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IMA memory hog

IMA memory hog

Posted Oct 21, 2010 21:01 UTC (Thu) by jzbiciak (subscriber, #5246)
Parent article: IMA memory hog

 	if (mode & FMODE_WRITE)
-		iint->writecount++;
+		inode->i_writers++;

Gee, I wonder what happens when I open a file 4 billion times... will IMA notice it later? (On a 32-bit system, at least.)


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IMA memory hog

Posted Oct 21, 2010 21:03 UTC (Thu) by corbet (editor, #1) [Link]

If you have a system where you can have 4 billion simultaneously open file descriptors, there might indeed be a problem.

IMA memory hog

Posted Oct 21, 2010 21:09 UTC (Thu) by jzbiciak (subscriber, #5246) [Link]

Yeah, see my mea culpa followup. I had misinterpreted as "total writers ever" as opposed to "total concurrent writers". I'm curious why they chose "long" for the count though. Seems like even a fairly beefy 64-bit box might find (231-1) active file descriptors a bit challenging, let alone (263-1) on machines where sizeof(long)==8. :-)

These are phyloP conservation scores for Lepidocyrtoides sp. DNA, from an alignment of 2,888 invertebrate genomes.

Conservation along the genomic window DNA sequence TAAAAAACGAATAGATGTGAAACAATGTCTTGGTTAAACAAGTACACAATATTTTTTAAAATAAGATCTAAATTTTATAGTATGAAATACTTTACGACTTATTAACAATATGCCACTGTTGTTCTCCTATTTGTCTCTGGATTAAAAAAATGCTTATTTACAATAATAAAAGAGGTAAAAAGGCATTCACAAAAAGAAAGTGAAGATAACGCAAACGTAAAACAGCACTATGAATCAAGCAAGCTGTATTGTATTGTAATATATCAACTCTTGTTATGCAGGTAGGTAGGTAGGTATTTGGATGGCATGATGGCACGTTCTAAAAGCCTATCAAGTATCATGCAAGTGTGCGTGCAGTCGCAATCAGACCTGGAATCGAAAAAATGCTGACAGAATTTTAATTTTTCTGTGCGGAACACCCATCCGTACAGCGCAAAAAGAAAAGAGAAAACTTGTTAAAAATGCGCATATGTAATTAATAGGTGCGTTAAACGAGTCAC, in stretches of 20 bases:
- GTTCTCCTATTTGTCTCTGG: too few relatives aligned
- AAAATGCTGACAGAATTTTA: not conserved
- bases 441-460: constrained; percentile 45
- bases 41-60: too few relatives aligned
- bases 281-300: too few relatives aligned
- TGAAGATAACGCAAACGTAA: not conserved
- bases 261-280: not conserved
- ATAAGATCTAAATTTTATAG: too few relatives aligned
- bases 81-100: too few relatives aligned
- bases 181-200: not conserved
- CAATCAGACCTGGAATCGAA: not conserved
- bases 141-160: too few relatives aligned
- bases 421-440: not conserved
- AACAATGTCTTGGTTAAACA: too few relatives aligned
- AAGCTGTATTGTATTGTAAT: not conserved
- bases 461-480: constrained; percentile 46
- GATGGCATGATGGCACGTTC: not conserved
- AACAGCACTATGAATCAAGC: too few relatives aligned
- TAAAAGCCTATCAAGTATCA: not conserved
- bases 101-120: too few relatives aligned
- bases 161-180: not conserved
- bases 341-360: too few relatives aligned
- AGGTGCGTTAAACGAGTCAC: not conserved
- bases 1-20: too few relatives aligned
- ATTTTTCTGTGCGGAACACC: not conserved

IMA memory hog

Posted Oct 22, 2010 12:38 UTC (Fri) by mpr22 (subscriber, #60784) [Link]

"Learned C on an I16 arch" and "were taught C by someone who learned it on an I16 arch" are the obvious possibilities.

IMA memory hog

Posted Oct 22, 2010 13:57 UTC (Fri) by jzbiciak (subscriber, #5246) [Link]

Hmmm.... wouldn't that be an awful lot of us?

I learned C on an I16 arch (and remember Borland's small, medium, large and huge models, the near/far keywords, and all that fun), and I'm only 35, so not a greybeard just yet.

IMA memory hog

Posted Oct 22, 2010 16:35 UTC (Fri) by nix (subscriber, #2304) [Link]

As a greybeard of 34, I first met C on a BBC B with a ROM chip that gave us a sort of halfhearted C (this was probably in 1988, or something, so pre-standardization in any case). 'short' was 8 bit, 'int' 16, 'long' 32. Borland's Turbo C gave me so much more memory that it felt like being let out of jail (until I used it all up, that is).

IMA memory hog

Posted Oct 21, 2010 21:04 UTC (Thu) by jzbiciak (subscriber, #5246) [Link]

Never mind... I see the decrement later. Durrh. I had misinterpreted the count as "number of times this file has ever been opened for writing", which doesn't actually seem like a useful thing to have.


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